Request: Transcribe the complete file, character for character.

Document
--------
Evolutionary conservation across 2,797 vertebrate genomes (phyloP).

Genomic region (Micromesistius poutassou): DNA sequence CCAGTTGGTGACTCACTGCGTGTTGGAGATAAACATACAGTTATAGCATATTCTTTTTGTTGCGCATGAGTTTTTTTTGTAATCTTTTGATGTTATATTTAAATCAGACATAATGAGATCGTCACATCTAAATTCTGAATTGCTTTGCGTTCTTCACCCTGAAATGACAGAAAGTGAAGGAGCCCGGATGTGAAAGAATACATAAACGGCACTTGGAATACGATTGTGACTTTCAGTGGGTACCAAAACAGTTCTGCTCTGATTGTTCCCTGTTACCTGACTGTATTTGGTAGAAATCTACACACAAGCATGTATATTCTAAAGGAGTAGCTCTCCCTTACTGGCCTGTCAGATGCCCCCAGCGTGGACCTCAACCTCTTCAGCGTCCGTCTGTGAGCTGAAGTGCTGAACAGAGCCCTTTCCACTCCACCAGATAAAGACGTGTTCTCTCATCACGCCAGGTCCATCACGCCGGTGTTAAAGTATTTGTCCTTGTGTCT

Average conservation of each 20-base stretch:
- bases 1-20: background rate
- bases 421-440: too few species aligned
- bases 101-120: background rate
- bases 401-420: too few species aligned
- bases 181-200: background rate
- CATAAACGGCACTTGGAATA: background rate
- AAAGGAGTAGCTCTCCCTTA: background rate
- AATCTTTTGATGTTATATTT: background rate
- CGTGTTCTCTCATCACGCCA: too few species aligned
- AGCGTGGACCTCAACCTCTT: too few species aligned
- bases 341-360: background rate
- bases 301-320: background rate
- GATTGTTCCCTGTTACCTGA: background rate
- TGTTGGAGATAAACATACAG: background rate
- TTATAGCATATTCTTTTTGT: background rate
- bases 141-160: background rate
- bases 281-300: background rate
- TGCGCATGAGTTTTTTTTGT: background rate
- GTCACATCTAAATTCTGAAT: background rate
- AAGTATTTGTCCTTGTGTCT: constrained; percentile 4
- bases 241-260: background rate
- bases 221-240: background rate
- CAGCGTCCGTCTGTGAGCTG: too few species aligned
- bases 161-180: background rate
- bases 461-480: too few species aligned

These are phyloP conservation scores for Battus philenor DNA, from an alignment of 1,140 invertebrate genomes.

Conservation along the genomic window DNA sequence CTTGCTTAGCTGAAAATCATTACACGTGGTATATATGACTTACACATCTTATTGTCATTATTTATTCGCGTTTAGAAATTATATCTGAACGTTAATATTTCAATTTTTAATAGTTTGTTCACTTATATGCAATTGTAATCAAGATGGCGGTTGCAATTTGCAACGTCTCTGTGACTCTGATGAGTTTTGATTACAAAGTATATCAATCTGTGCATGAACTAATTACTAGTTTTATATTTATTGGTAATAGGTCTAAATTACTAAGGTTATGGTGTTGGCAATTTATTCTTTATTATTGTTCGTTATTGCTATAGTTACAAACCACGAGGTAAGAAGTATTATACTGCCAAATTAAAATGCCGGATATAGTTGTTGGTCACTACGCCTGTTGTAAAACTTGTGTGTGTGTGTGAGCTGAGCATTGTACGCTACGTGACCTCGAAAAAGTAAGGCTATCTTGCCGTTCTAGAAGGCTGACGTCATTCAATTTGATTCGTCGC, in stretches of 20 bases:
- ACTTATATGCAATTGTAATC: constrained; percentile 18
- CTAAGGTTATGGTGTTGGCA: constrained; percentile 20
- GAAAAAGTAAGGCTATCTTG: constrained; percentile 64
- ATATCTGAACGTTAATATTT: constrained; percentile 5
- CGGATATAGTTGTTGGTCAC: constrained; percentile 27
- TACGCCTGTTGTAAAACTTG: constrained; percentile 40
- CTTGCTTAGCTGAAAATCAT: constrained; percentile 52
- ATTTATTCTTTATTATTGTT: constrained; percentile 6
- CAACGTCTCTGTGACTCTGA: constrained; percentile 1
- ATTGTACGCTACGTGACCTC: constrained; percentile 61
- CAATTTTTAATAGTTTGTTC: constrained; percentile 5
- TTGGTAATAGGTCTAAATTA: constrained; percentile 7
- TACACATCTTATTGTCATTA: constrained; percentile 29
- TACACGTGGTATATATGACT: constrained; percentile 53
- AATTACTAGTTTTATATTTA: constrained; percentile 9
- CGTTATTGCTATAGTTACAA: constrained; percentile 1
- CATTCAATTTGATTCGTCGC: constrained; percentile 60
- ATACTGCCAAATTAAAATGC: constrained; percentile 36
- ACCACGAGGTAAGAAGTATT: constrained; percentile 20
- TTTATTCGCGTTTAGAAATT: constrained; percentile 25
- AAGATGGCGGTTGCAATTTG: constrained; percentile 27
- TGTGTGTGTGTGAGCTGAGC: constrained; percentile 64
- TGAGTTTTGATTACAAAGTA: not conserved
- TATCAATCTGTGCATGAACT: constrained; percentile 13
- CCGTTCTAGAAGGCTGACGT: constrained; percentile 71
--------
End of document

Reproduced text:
Evolutionary conservation across 2,797 vertebrate genomes (phyloP).

Genomic region (Micromesistius poutassou): DNA sequence CCAGTTGGTGACTCACTGCGTGTTGGAGATAAACATACAGTTATAGCATATTCTTTTTGTTGCGCATGAGTTTTTTTTGTAATCTTTTGATGTTATATTTAAATCAGACATAATGAGATCGTCACATCTAAATTCTGAATTGCTTTGCGTTCTTCACCCTGAAATGACAGAAAGTGAAGGAGCCCGGATGTGAAAGAATACATAAACGGCACTTGGAATACGATTGTGACTTTCAGTGGGTACCAAAACAGTTCTGCTCTGATTGTTCCCTGTTACCTGACTGTATTTGGTAGAAATCTACACACAAGCATGTATATTCTAAAGGAGTAGCTCTCCCTTACTGGCCTGTCAGATGCCCCCAGCGTGGACCTCAACCTCTTCAGCGTCCGTCTGTGAGCTGAAGTGCTGAACAGAGCCCTTTCCACTCCACCAGATAAAGACGTGTTCTCTCATCACGCCAGGTCCATCACGCCGGTGTTAAAGTATTTGTCCTTGTGTCT

Average conservation of each 20-base stretch:
- bases 1-20: background rate
- bases 421-440: too few species aligned
- bases 101-120: background rate
- bases 401-420: too few species aligned
- bases 181-200: background rate
- CATAAACGGCACTTGGAATA: background rate
- AAAGGAGTAGCTCTCCCTTA: background rate
- AATCTTTTGATGTTATATTT: background rate
- CGTGTTCTCTCATCACGCCA: too few species aligned
- AGCGTGGACCTCAACCTCTT: too few species aligned
- bases 341-360: background rate
- bases 301-320: background rate
- GATTGTTCCCTGTTACCTGA: background rate
- TGTTGGAGATAAACATACAG: background rate
- TTATAGCATATTCTTTTTGT: background rate
- bases 141-160: background rate
- bases 281-300: background rate
- TGCGCATGAGTTTTTTTTGT: background rate
- GTCACATCTAAATTCTGAAT: background rate
- AAGTATTTGTCCTTGTGTCT: constrained; percentile 4
- bases 241-260: background rate
- bases 221-240: background rate
- CAGCGTCCGTCTGTGAGCTG: too few species aligned
- bases 161-180: background rate
- bases 461-480: too few species aligned

These are phyloP conservation scores for Battus philenor DNA, from an alignment of 1,140 invertebrate genomes.

Conservation along the genomic window DNA sequence CTTGCTTAGCTGAAAATCATTACACGTGGTATATATGACTTACACATCTTATTGTCATTATTTATTCGCGTTTAGAAATTATATCTGAACGTTAATATTTCAATTTTTAATAGTTTGTTCACTTATATGCAATTGTAATCAAGATGGCGGTTGCAATTTGCAACGTCTCTGTGACTCTGATGAGTTTTGATTACAAAGTATATCAATCTGTGCATGAACTAATTACTAGTTTTATATTTATTGGTAATAGGTCTAAATTACTAAGGTTATGGTGTTGGCAATTTATTCTTTATTATTGTTCGTTATTGCTATAGTTACAAACCACGAGGTAAGAAGTATTATACTGCCAAATTAAAATGCCGGATATAGTTGTTGGTCACTACGCCTGTTGTAAAACTTGTGTGTGTGTGTGAGCTGAGCATTGTACGCTACGTGACCTCGAAAAAGTAAGGCTATCTTGCCGTTCTAGAAGGCTGACGTCATTCAATTTGATTCGTCGC, in stretches of 20 bases:
- ACTTATATGCAATTGTAATC: constrained; percentile 18
- CTAAGGTTATGGTGTTGGCA: constrained; percentile 20
- GAAAAAGTAAGGCTATCTTG: constrained; percentile 64
- ATATCTGAACGTTAATATTT: constrained; percentile 5
- CGGATATAGTTGTTGGTCAC: constrained; percentile 27
- TACGCCTGTTGTAAAACTTG: constrained; percentile 40
- CTTGCTTAGCTGAAAATCAT: constrained; percentile 52
- ATTTATTCTTTATTATTGTT: constrained; percentile 6
- CAACGTCTCTGTGACTCTGA: constrained; percentile 1
- ATTGTACGCTACGTGACCTC: constrained; percentile 61
- CAATTTTTAATAGTTTGTTC: constrained; percentile 5
- TTGGTAATAGGTCTAAATTA: constrained; percentile 7
- TACACATCTTATTGTCATTA: constrained; percentile 29
- TACACGTGGTATATATGACT: constrained; percentile 53
- AATTACTAGTTTTATATTTA: constrained; percentile 9
- CGTTATTGCTATAGTTACAA: constrained; percentile 1
- CATTCAATTTGATTCGTCGC: constrained; percentile 60
- ATACTGCCAAATTAAAATGC: constrained; percentile 36
- ACCACGAGGTAAGAAGTATT: constrained; percentile 20
- TTTATTCGCGTTTAGAAATT: constrained; percentile 25
- AAGATGGCGGTTGCAATTTG: constrained; percentile 27
- TGTGTGTGTGTGAGCTGAGC: constrained; percentile 64
- TGAGTTTTGATTACAAAGTA: not conserved
- TATCAATCTGTGCATGAACT: constrained; percentile 13
- CCGTTCTAGAAGGCTGACGT: constrained; percentile 71